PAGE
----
Mortgage Guaranty Insurance Report
Residential mortgage guaranty insurance provides protection to lenders against default by borrowers who initially have less than 20 percent equity interest in the mortgaged property. This form of insurance is designed to stimulate home ownership by giving consumers with lower down payments access to credit. Generally, lenders require mortgage guaranty insurance for loans exceeding 80 percent of the value of a home.
2012 Mortgage Guaranty Report
- This year’s residential mortgage guaranty report reveals that the impact of the housing crisis on residential mortgage insurers continued into 2012, with incurred losses again exceeding premium. Insurers paid out over $93 million in 2012, the third largest annual payments since the DIFP began collecting such data over 30 years ago. However, much of this amount represents payments for losses that occurred in prior years. The amount of incurred losses, or the amount that insurers expect to eventually pay out on claims that occurred in a year, increased between 2011 and 2012.
- Paid losses in Missouri declined slightly over the prior year, but were still at the third highest level in over 30 years since the DIFP began collecting data. In 2012, insurers paid out over $93 million to cover residential loan defaults. Nationally, these same insurers paid losses totaling $6.9 billion, an amount that excludes payments from insurers that do not operate in Missouri.
- Mortgage guaranty insurers incurred net losses for the sixth year in a row. In 2008, insurers incurred losses of $173.1 million, equal to 152.2 percent of premium earned in that year. This percentage declined to 145.7 percent in 2009, 107.7 percent in 2010, but increased to 123.5 percent in 2011. In 2012, this percentage again declined to 102.3 percent. Incurred losses in part represent insurers expectations of how much they will eventually pay out on claims incurred during a year. The amount of claim reserves, or money insurers set aside to cover such claims, declined by $22 million from the prior year. National loss ratios for these insurers declined from 228.7 percent in 2008 to 142.7 percent in 2012.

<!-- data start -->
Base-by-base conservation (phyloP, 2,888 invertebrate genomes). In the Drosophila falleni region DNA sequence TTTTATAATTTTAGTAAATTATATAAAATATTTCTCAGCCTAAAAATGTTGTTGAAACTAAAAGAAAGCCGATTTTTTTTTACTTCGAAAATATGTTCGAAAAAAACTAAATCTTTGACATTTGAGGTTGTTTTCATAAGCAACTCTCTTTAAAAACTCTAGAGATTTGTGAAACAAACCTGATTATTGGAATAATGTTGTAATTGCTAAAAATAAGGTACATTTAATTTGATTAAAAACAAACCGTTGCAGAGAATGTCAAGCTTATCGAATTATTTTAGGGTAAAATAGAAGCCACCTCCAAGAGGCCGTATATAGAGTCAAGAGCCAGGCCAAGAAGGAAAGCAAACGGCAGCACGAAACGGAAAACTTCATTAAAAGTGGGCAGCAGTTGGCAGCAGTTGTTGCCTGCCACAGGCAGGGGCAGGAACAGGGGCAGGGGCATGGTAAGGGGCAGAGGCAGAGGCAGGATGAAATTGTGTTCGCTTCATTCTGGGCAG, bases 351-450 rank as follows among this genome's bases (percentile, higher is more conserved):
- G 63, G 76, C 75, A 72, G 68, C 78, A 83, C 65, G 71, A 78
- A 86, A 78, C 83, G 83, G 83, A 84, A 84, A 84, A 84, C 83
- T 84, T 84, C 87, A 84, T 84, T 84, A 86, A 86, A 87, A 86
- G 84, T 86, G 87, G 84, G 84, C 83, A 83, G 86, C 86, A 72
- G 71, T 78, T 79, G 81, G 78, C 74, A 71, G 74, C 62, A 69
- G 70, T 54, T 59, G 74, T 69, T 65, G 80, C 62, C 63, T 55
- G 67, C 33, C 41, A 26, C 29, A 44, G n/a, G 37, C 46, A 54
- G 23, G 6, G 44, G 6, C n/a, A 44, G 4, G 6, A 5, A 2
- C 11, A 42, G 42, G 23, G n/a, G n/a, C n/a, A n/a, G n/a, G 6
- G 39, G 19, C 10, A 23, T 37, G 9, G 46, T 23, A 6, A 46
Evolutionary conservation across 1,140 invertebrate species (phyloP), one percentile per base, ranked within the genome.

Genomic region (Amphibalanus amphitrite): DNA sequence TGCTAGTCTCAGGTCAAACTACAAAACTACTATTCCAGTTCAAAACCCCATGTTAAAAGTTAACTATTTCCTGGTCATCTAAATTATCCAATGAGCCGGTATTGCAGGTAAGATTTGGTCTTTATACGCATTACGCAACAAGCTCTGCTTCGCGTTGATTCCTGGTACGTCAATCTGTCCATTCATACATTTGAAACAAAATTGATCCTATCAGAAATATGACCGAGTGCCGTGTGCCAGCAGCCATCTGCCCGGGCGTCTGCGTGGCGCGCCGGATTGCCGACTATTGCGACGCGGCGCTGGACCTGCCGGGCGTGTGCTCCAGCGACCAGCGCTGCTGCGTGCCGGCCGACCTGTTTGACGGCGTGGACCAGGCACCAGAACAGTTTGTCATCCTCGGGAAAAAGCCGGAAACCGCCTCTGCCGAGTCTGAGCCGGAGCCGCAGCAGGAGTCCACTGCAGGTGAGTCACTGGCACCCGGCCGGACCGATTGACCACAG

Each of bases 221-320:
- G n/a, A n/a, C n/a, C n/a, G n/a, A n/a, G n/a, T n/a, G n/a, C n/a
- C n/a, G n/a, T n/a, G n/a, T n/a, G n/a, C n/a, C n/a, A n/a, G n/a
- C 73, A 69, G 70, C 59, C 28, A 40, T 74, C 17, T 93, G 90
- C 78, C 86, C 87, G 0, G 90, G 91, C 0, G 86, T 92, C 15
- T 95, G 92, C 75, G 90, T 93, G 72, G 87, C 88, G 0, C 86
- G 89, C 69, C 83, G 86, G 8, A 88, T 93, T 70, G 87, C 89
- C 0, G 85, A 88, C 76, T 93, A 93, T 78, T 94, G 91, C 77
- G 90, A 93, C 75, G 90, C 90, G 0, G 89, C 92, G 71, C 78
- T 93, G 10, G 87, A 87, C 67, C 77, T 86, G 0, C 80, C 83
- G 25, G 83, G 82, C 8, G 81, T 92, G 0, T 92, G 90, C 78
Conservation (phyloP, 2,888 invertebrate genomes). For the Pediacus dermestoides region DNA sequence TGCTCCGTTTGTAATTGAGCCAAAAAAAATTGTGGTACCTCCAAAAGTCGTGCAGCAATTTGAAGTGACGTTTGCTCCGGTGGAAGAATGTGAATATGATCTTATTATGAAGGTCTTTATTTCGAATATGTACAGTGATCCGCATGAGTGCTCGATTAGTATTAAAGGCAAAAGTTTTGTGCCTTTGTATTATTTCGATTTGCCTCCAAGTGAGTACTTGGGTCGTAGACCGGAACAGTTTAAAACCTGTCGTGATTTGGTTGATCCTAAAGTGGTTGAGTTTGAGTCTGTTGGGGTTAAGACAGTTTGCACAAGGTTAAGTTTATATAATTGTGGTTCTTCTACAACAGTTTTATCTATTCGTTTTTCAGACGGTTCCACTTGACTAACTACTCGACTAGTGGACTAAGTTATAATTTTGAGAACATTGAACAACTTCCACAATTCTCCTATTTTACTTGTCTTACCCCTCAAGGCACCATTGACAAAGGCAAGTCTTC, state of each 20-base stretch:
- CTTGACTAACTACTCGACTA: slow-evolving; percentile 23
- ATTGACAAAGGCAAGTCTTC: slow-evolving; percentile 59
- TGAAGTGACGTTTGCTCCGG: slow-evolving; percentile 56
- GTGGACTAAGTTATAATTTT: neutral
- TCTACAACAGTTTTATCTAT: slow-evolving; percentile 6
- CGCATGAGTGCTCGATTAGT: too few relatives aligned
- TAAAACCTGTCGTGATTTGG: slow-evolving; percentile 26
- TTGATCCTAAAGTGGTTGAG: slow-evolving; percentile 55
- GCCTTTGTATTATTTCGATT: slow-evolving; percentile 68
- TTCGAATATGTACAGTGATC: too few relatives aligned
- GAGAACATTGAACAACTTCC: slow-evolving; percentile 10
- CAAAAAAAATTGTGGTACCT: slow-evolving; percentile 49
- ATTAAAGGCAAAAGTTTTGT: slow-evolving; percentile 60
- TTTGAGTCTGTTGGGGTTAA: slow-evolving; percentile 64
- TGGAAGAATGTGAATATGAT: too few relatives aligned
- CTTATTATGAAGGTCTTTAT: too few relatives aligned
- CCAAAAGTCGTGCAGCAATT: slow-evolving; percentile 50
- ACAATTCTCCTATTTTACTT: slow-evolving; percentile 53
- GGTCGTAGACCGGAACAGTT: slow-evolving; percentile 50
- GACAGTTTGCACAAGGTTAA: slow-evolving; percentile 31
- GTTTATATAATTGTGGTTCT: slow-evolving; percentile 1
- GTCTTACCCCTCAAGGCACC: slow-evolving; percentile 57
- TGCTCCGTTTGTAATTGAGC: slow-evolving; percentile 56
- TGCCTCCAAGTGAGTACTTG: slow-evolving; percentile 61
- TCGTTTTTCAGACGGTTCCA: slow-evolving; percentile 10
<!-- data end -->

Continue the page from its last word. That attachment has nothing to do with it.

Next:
- Industrywide in 2008, contingency reserves were reduced for the first time since 1983. Such reserves declined again in both 2009 and 2010, but increased in 2011. In 2012, the contingency reserves once again declined. Contingency reserves are special reserves that mortgage guaranty insurers are required to maintain by statute. They are equal to 50 percent of premium, and must be maintained for 10 years, but may be used to cover losses in excess of 35 percent of premium in a given year. Contingency reserves covering Missouri losses in 2008 declined by a modest $29.1 million, but more substantially in 2009 ($67.2 million) and 2010 ($55.6 million). In 2011, contingency reserves increased by almost 3 million. In 2012, contingency reserves declined by $7.7 million.
- The housing crisis has also contracted the market for mortgage guaranty insurance, as evidenced by premium. In 2008, mortgage guarantee premiums peaked at $113.6 million, but declined to $70 million in 2012.
This report was compiled using information submitted by the insurance companies. While every effort is made to ensure accurate data, the accuracy of this report is dependent on each company’s data. Any questions about this report should be directed to the Statistics Section, Missouri DIFP, P.O. Box 690, Jefferson City, MO 65102-0690.
Additional copies of this report can be received by sending a written request, with payment of $35 per copy, to this same address.